Posted by: Jack Hope | Friday December 28, 2012

The Hobbit: An Unexpected Film

Hobbit-MTIEarlier this week I went to see ‘The Hobbit: An Unexpected Journey” with two of my friends, 2 of the people who I have been patching things up with after my most recent dropout episode. Although I had been (and remain) somewhat critical of the decision to present this story as a trilogy and a marketing exercise to exploit the success of the Lord of the Rings, I knew that I would have to see this first film in theatres at least, for no other reason than the spectacular return to Peter Jackson’s vision of Middle Earth.

Now I haven’t decided to branch out into film reviews and I’m not remaining the site ‘Beyond Movies’ or the like, but this film had an unexpected resonance for me that left me surprised at how much it dovetailed with my current life.

For those of you planning to see The Hobbit, I don’t believe anything ahead may count as spoilers but consider yourself warned that I am discussing some details of the film.

My surprising resonance from The Hobbit can be summed up as this: I am Bilbo Baggins.

Bilbo Baggins is the titular Hobbit and played by Martin Freeman. Freeman provides an excellent portrayal of Bilbo, rivaling his work as John Watson on the BBC’s ‘Sherlock.’

Bilbo is living a quiet, uneventful life spent largely puttering around his house and obsessing over his heirlooms and sticking to his nice, safe, routine in the Shire (the Hobbits’ homeland) and being a quiet and respectable sort of Hobbit.

The movie opens, as the Lord of the Rings opens, with the arrival of the wizard Gandalf who seeks Bilbo’s help on a quest. Bilbo refuses on the grounds that he’s not the sort to go off on adventures and such. Shortly thereafter he is set upon by a collection of Dwarves whom eat him out of house and home, having been told that they would meet Gandalf there to start their quest to re-take their lost homeland.

Bilbo simply cannot cope with this completely unexpected influx of strange visitors with habits and customs alien to his neatly ordered life, as well as absolutely terrible table manners. Overwhelmed, he declares he will have nothing to do with this venture.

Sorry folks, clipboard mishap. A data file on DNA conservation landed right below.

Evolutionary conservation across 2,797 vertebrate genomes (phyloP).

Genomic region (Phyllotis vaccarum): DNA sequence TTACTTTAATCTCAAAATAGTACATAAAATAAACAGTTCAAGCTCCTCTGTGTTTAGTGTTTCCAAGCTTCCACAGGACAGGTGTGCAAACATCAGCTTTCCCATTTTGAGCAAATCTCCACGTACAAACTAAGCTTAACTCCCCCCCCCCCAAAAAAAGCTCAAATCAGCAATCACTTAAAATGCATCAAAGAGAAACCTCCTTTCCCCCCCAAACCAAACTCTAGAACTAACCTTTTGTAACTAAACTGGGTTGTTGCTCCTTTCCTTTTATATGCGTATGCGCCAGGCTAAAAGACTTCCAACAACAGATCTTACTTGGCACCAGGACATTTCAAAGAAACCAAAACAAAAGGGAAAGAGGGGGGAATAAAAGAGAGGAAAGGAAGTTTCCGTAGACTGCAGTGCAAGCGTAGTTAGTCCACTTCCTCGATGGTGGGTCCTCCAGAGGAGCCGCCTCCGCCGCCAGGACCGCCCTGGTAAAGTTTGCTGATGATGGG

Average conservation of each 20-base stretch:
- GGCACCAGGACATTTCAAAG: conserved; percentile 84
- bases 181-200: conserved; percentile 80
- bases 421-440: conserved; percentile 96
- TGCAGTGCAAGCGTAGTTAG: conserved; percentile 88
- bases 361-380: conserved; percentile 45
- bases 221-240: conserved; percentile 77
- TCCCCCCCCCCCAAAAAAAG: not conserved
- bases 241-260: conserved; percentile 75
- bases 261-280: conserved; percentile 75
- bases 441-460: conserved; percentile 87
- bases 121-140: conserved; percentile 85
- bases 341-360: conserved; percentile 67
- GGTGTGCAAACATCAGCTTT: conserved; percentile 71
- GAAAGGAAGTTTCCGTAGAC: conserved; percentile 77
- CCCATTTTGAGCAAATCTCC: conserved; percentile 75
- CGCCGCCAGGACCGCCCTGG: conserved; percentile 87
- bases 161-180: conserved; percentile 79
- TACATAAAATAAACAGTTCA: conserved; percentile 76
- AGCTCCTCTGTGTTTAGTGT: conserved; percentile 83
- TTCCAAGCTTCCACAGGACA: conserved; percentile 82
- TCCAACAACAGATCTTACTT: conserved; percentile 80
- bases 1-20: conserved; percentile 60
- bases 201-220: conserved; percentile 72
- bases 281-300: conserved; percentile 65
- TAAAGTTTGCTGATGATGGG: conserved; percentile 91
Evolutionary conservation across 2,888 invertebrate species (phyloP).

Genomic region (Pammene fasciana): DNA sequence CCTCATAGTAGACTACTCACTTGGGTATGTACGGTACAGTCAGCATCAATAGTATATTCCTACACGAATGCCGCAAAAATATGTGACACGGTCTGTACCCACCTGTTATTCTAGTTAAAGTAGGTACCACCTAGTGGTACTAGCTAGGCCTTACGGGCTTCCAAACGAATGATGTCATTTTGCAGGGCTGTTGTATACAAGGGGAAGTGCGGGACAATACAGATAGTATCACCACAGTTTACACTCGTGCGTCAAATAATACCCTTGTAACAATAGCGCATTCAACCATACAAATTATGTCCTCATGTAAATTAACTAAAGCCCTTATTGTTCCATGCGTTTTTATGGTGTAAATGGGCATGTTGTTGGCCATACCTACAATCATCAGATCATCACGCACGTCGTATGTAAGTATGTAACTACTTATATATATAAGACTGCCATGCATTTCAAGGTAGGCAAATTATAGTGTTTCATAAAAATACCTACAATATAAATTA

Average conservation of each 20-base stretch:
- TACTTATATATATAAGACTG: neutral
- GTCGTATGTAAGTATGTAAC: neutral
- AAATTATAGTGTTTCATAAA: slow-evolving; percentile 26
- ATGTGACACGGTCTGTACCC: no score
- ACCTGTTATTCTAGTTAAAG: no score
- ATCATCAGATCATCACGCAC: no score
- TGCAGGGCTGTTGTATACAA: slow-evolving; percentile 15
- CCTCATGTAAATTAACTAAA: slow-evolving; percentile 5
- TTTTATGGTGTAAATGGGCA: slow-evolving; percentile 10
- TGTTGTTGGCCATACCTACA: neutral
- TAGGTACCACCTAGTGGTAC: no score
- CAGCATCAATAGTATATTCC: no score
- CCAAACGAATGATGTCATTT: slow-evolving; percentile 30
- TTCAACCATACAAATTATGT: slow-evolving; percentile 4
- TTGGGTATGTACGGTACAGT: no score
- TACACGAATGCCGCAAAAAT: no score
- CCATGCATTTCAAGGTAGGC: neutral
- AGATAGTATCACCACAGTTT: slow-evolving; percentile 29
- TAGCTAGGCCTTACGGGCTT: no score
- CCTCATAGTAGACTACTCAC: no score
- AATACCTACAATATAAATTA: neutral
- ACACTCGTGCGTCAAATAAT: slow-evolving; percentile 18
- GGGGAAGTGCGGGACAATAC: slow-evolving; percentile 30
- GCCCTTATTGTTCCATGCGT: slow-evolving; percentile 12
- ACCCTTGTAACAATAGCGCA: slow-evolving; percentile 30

Nonetheless, given that this is to be a trilogy of films, he is nonetheless convinced to join the quest, reminded that there is a whole world out beyond the safety of the Shire.

As true on this Earth as it is on Middle Earth.

As true on this Earth as it is on Middle Earth.

In so many ways, the life Bilbo Baggins has is the life that I now have.

In my recovery from my Depression I have focused on creating stability, order and then maintaining them, giving myself a safe space, which I have often lacked previously.

Since coming to Calgary and re-engaging with my friends and family here, I have further built my own little insulated Shire focused on managing the small details and avoiding adventure and encounters with people who might disturb my equilibrium.

That’s not to say that this has been a mistake. It’s been a necessary foundation for me to build a life again and having the safety and security of my own little Shire has been a huge benefit. And no, I don’t think that for the next step of my treatment that I need to join a group of dwarves setting off to battle orcs and a dragon.

Bilbo Baggins’ journey is one of realizing that he is more than his simple, quiet and uneventful life, and that even the very smallest among us have it within them to make a positive difference for others, a thought that has been constantly with me of late.

I do not know how I make the jump from this simple, comfortable and safe life to something bigger and braver but I do know it is essential.

Boldness is a part of the solution to overcoming my mental health challenges.

It is time for me to rediscover my boldness.

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Responses

  1. Reblogged this on vizualbusinessbd.

  2. The Hobbit was one of my favourite books as a child and I have just bought a new collectible copy to introduce to my daughter. I am on the fence as to whether I will see the film. I can see how you could relate to Bilbo, I always have as well. Glad you went out and are continuing on your quest to re-engage with life outside ‘the shire’ kudos to you. You will have to give me your insights into whether I should see the movie, complete with spoilers in a private message as to not ruin it for others..I am very attached to my perceptions from the book and the original animated version.

    • I will be happy to do that, although I should warn you, I’ve never actually read any of the books. The Fellowship of the Ring remains to this day one of the very few novels that I have begun reading and never finished, and afterwards I never felt much motivation to take up Tolkien again, even though The Lord of the Rings trilogy is among my favourite films.


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